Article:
Knicks suffer their biggest blown lead ever, fall to Wizards after leading by 27
The way Tim Hardaway Jr. was shooting the ball, he appeared headed for a 50-point night and the Knicks on their way to a rare victory. But in the last game before the All-Star break the Knicks suffered a monumental and historic breakdown.
The Knicks proved no lead is safe for them. They were up 27 points late in the first half and completely collapsed. They wasted a 37-point game by Hardaway and fell, 118-113, to the Wizards Wednesday night at Madison Square Garden.
It was the Knicks’ biggest blown lead since 1991-92, when they started tracking that stat. The Knicks (23-36) head into the break on an eight-game losing streak, and having dropped 22 of 28
“It’s embarrassing,” Enes Kanter said. “It’s on all of us.”
The Knicks led 68-41 with 2:56 left in the first half. The Wizards took an 86-83 lead less than 12 minutes later. It was incredible how quick that 30-point swing happened. The Wizards shot 81 percent (17-for-21) in the third quarter. They blitzed the Knicks 39-15, prompting Jeff Hornacek to question his team’s toughness.
“That’s where the tough-mindedness and the defense [come in],” Hornacek said. “They make a couple of baskets and you’re locking in. It’s the loose balls, it’s the rebounds and it’s hard to do. You’ve got to be a little bit of animal. And you can’t go soft. You’ve got to go get it. That’s the stuff we have to try and figure out: Who is going to do it?
The Wizards are without their best player John Wall because of knee surgery. It didn’t matter the way the Knicks defended without their best player and shot blocker Kristaps Porzingis.
Washington (33-24) faced no resistance. The Knicks were outscored 67-41 after halftime with the Wizards connecting on 27 of 40 shots (67.5 percent).
“It’s embarrassing,” Hardaway said. “This is really tough, man, especially going into the break. You really want a game like this, and they were down 27, and we had an opportunity to close that door and really go into this break with a great mindset to come back.”
Hardaway, who came into the game 5-for-44 on three-pointers in his last seven games, made his first five from deep Wednesday. He finished 6-for-9 from behind the arc and one point shy of matching his season and career high.
But Hardaway, like the rest of the Knicks, couldn’t make plays on either end when it mattered.
Hardaway started 12-for-14, but he missed eight of his last 10 shots. He only scored five points in the second half, and none over the last 20:39. Hardaway was 0-for-7 with two turnovers in that time. The Wizards played him differently, making sure he didn’t get good looks.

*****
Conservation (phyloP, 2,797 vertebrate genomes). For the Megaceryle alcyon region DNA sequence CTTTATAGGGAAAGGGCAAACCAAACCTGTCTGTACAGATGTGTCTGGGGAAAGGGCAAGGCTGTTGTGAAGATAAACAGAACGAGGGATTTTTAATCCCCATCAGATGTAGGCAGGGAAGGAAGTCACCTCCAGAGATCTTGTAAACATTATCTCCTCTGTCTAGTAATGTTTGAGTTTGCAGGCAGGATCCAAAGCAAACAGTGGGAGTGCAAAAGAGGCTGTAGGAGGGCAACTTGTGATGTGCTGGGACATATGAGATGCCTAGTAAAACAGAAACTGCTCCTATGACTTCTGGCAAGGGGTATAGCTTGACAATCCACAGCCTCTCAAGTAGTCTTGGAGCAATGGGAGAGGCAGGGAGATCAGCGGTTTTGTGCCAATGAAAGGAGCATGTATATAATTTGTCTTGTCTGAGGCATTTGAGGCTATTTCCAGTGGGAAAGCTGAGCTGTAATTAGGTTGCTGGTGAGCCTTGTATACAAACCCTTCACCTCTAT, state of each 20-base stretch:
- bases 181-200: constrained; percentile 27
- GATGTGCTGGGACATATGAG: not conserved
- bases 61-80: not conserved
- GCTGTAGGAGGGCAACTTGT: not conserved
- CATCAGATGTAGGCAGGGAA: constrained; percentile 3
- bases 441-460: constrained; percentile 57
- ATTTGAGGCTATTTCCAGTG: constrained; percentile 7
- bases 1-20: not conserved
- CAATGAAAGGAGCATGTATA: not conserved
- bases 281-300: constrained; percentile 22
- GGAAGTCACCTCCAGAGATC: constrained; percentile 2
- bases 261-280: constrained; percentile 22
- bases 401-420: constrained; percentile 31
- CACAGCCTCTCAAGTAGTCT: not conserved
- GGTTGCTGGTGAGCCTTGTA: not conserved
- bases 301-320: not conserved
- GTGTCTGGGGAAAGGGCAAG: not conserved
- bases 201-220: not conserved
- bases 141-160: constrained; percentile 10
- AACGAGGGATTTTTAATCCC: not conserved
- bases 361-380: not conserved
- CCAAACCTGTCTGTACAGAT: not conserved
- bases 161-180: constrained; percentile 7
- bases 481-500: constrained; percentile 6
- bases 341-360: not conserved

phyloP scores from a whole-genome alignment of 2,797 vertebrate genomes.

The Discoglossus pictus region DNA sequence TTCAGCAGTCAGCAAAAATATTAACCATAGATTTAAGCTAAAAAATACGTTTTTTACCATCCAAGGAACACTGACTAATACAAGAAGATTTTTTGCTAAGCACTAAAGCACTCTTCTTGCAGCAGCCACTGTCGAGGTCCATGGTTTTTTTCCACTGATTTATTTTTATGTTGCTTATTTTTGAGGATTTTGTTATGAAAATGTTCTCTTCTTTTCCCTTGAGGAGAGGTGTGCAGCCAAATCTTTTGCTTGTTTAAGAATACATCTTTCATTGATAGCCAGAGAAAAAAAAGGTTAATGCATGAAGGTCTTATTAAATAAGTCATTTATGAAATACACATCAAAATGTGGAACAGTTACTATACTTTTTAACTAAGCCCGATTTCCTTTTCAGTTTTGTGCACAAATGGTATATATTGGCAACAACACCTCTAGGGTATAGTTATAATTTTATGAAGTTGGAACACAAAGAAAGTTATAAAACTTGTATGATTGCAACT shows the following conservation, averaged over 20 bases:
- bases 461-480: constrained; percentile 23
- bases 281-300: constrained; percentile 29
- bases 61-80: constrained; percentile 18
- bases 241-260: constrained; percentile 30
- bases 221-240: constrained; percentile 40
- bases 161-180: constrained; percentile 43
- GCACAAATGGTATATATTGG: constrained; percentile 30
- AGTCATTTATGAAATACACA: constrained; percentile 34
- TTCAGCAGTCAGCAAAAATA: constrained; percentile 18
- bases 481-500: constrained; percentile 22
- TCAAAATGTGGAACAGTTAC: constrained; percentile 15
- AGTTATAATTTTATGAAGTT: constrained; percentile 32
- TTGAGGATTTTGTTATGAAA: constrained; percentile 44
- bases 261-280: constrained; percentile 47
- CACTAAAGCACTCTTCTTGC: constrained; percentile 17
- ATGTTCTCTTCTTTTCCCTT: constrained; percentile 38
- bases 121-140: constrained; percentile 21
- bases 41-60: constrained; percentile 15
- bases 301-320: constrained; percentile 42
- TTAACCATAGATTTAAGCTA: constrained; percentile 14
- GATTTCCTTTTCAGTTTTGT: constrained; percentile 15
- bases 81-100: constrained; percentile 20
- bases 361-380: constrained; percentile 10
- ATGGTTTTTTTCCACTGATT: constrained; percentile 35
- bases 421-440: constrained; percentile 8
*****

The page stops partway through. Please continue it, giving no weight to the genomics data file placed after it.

“Every time I caught the ball, I’d have two guys on me,” Hardaway said. “So it was tough.”
The Knicks, meanwhile, made no adjustments after a 72-point first half, their highest scoring half of the season.
They played the second half as if they believed the game was over already. They shot 16-for-52 (30.8 percent) after halftime.
“We relaxed,” Kanter said after a 24-point, 14-rebound performance. “That was the most terrible thing we did.”
Bradley Beal scored 36 points and Otto Porter Jr. 22 for Washington.
Despite shooting 5-for-24 and missing two dunks in the third quarter, the Knicks were only down 105-104 after Kanter converted a three-point play with 5:13 left. But they gave up back-to-back three-point plays — by Porter Jr. and Beal — and fell behind 111-104 with 4:11 left.
Michael Beasley ended the Knicks’ 2:19 scoring drought with a basket inside that made it 112-106 with 2:54 left. But Beal drove right past the Knicks and scored on a layup 18 seconds later to make it an eight-point game.
Beasley scored on the Knicks’ next two trips to bring the Knicks within 114-110. They had a chance to draw closer, but Beal stole the ball from Hardaway and dunked it in transition with 1:16 to go.
On the other end, Jarrett Jack had his shot blocked by Tomas Satoransky. The Knicks got a stop, but Beasley misfired on a baseline jumper. Beal was fouled with 23 seconds and hit both free throws to make it an eight-point game.
“The first half, teams kind of just play. And then the second half they gear it up,” Hornacek said. “If you can’t gear it up to another level then you’re going to get jumped, and that’s what happened.”